Grace Davidson

Grace Davidson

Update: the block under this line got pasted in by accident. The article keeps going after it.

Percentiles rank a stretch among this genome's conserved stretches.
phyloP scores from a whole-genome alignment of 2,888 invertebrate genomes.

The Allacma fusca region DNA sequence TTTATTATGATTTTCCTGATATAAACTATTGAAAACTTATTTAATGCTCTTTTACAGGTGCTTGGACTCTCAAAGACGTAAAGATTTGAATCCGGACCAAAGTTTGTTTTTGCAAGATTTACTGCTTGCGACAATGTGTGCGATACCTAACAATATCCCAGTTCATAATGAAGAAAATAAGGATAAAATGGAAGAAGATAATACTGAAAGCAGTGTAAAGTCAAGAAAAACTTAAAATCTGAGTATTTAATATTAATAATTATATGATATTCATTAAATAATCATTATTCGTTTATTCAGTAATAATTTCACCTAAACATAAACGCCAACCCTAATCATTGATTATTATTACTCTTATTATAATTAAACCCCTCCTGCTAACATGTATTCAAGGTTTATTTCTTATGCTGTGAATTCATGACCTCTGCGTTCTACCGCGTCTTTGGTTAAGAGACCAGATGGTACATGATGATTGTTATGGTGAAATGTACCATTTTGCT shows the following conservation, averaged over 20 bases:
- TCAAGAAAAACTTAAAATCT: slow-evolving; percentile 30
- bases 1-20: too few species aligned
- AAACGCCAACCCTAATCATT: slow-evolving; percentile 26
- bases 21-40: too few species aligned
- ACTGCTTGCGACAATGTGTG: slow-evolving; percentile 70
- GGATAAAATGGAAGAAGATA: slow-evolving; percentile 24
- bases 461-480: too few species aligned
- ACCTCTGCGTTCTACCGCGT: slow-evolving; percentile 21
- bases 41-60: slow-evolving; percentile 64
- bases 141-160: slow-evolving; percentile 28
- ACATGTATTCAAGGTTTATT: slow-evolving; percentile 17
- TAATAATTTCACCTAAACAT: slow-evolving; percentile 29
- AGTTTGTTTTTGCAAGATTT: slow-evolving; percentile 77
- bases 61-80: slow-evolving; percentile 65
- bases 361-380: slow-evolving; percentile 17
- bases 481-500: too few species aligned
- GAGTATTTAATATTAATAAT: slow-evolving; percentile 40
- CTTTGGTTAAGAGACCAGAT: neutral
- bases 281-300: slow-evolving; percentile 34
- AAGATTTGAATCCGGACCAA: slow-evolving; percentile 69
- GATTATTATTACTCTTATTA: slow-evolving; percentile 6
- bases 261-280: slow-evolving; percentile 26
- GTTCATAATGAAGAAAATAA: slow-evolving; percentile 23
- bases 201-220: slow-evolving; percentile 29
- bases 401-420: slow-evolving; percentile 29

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Grace grew up in a house whose hallway was entirely filled by a grand piano which was being stored for a friend of the family – music was physically unavoidable. She learned the piano and the violin but it was singing that she loved best. Taken to 'Cats' when she was three years old she sang along throughout or, rather, whenever her mother's hand wasn't clamped over her mouth. And it was her singing that won her a scholarship to the Royal Academy of Music where she won the Early Music prize. Since then she has worked as a soloist with leading Baroque ensembles, under the batons of Sir John Eliot Gardner, Paul McCreesh, Philippe Herreweghe and Harry Christophers. Her discography includes a decade of recordings with The Sixteen, many of which feature her as soloist – Handel's Jeptha (as Angel), Dixit Dominus, Monteverdi's Vespers of 1610, Pianto della Madonna, Acis and Galatea (as Galatea) and the Lutheran Masses of Bach. On Radio Three's 'Building a Library', her singing in Fauré's Requiem (with the London Symphony Orchestra and Tenebrae, Nigel Short conducting) was reviewed by Richard Morrison quite simply: “Grace Davidson's Pie Jesu is matchless”. Grace's purity of tone has attracted many of the leading contemporary composers to write for her, most notably Max Richter, who chose her as the solo singer for many of his works, such as Sleep. This piece – lasting all night - has now been performed all over the world.